As easy as looking in your wallet to see how much cash you have.
Credit cards are simple to use, easy to carry and accepted everywhere. That’s a tough combination to beat, which explains why mobile payment platforms are stalled in the U.S.
“You’ve got to make it incredibly simple,” said Michael Abbott, the CEO of Isis, a mobile payment platform that’s pulled together support from Verizon, American Express and Chase. “The competition is plastic, we’ve got to make plastic obsolete.”
He was speaking to a full house at the opening session at MobileCon today in San Jose. Billed as a keynote, it was really an introduction of the mobile payment ecosystem that Isis is building on the Verizon network. At his side were Dan Schulman, a group president with American Express, Verizon Wireless CEO Dan Mead and James White, the CEO of Jamba Juice, an early adopter of the Isis/Amex/Verizon platform.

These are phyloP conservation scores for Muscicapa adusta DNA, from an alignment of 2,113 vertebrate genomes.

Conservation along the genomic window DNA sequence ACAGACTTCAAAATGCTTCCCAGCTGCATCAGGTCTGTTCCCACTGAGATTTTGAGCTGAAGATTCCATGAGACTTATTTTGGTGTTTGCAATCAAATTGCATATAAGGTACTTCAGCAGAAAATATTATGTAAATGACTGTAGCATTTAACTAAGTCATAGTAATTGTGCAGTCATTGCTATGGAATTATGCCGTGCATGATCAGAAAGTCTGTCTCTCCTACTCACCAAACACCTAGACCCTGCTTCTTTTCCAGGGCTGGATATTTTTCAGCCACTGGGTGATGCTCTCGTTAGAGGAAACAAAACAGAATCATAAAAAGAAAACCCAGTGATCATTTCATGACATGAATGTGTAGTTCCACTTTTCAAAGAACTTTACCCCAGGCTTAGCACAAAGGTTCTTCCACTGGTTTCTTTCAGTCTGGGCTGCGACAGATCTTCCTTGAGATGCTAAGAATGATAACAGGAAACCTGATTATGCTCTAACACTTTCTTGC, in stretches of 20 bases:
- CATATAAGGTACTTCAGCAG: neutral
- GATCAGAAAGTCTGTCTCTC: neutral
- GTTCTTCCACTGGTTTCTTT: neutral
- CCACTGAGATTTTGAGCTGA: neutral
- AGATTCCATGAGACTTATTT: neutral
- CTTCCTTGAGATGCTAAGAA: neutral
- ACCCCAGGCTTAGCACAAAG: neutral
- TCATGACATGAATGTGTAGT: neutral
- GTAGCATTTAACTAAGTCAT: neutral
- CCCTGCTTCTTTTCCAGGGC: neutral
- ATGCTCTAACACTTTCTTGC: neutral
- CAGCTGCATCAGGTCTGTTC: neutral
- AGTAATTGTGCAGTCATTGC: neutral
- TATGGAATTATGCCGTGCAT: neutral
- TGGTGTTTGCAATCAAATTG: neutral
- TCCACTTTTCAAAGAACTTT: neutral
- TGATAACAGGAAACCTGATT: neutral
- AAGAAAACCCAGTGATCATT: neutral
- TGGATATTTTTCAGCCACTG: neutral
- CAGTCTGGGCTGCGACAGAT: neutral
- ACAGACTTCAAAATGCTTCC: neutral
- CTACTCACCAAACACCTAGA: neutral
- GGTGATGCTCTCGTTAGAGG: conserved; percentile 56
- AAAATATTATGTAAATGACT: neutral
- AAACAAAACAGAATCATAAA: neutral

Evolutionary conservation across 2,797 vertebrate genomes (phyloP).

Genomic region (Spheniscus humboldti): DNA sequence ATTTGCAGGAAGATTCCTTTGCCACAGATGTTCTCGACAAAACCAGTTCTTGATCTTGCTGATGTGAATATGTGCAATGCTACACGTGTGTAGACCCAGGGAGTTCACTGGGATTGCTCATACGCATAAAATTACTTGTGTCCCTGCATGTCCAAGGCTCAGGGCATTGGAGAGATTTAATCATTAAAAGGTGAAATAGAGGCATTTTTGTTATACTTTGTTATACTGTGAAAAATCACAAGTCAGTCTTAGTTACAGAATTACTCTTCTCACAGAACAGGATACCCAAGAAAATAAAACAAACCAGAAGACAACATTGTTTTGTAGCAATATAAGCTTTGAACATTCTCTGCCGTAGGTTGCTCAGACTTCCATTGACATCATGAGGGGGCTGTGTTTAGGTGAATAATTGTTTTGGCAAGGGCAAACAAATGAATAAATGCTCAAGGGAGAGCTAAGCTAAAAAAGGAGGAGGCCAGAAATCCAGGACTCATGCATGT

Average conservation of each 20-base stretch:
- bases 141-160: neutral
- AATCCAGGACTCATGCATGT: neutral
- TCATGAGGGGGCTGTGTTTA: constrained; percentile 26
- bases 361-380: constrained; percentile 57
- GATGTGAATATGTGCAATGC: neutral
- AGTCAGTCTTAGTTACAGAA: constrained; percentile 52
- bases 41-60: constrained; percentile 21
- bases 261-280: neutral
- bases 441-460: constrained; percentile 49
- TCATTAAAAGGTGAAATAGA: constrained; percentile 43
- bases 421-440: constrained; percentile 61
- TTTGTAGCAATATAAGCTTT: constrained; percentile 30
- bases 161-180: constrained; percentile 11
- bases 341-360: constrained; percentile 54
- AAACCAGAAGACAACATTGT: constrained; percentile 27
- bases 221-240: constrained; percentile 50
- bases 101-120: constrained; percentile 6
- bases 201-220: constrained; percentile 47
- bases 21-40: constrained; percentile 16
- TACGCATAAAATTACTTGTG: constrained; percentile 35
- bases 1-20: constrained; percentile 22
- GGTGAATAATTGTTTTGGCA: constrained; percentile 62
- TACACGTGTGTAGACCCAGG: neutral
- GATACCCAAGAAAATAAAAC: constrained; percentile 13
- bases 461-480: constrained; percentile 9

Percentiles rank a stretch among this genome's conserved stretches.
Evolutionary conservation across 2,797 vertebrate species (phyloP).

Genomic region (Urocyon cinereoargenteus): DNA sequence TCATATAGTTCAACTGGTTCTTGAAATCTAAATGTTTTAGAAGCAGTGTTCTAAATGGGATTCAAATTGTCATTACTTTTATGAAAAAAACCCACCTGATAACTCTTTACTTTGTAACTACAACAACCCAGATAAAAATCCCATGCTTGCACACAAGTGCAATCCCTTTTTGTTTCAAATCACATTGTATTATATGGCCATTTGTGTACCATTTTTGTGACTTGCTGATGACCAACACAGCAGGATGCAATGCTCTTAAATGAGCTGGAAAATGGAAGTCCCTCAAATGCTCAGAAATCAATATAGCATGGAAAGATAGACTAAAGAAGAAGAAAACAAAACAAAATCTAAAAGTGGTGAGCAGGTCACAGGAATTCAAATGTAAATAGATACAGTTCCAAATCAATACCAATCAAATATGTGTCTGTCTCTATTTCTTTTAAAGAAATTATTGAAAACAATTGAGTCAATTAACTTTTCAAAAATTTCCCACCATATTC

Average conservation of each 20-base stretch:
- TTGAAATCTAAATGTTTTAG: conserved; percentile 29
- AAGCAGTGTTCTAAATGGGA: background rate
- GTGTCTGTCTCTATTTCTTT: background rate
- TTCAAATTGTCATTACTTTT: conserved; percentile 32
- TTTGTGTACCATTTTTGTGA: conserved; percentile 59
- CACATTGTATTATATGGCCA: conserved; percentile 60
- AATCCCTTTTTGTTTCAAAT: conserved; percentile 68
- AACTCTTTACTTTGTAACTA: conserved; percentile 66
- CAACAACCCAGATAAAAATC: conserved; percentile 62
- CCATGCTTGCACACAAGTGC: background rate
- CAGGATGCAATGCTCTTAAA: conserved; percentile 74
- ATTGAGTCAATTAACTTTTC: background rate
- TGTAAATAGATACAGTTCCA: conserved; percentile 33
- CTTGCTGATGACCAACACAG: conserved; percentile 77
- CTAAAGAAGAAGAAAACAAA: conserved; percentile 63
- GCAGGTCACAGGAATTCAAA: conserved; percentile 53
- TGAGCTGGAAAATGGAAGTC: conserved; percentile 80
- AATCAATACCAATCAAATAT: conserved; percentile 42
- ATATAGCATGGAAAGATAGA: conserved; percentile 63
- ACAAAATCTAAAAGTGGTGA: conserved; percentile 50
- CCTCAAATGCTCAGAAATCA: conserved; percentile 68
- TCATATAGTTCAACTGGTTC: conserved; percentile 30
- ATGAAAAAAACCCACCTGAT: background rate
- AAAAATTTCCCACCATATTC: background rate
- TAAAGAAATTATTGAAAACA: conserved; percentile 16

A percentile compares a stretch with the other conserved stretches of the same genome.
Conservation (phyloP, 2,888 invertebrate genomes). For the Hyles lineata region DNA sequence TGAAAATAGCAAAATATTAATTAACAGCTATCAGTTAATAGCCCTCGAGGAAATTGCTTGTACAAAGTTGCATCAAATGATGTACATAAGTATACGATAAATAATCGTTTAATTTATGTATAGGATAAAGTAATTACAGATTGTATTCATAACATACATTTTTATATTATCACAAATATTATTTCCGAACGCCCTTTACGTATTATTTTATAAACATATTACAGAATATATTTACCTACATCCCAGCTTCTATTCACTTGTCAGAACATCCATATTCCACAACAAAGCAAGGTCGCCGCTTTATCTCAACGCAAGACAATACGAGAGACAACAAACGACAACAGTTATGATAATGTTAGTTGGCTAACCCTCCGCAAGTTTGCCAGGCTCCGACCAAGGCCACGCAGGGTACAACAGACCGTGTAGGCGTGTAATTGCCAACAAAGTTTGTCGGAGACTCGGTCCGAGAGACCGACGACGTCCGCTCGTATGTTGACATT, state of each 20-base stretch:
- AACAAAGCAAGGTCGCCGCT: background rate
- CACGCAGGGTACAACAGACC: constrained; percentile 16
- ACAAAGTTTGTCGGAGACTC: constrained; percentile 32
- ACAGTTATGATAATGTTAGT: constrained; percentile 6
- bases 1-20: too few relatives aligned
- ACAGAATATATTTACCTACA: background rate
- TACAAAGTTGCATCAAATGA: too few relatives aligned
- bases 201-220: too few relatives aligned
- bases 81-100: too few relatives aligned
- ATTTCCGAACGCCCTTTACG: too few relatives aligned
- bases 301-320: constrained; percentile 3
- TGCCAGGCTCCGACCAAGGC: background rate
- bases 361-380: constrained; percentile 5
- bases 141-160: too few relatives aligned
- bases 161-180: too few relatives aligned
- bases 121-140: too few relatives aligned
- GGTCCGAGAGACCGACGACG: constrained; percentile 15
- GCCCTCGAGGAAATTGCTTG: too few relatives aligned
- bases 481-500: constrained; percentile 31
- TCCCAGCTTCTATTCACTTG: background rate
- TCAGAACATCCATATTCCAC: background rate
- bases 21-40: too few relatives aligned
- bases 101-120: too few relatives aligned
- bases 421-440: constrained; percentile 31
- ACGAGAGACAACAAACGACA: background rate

“How do you fundamentally change the face of commerce? By becoming more intimate with the customer,” said Shulman. “The holy grail is the data and information around the payment, not the form factor.”
The point of sale technology they’re implementing now is near field communications (NFC), but there was general agreement that it would migrate to something else over time. “Most people are probably overestimating the rate of change for the next three years, and underestimating the rate of change after that,” Abbott said.
One disruptive change they’re aiming at is to lower the cost of transactions for everyone, no matter what their income level. “Its expensive to be poor”, Schulman said, pointing to the fees charged by check cashing and money order companies. “For those who are not in the financial mainstream, it’s incredibly expensive to move your money”.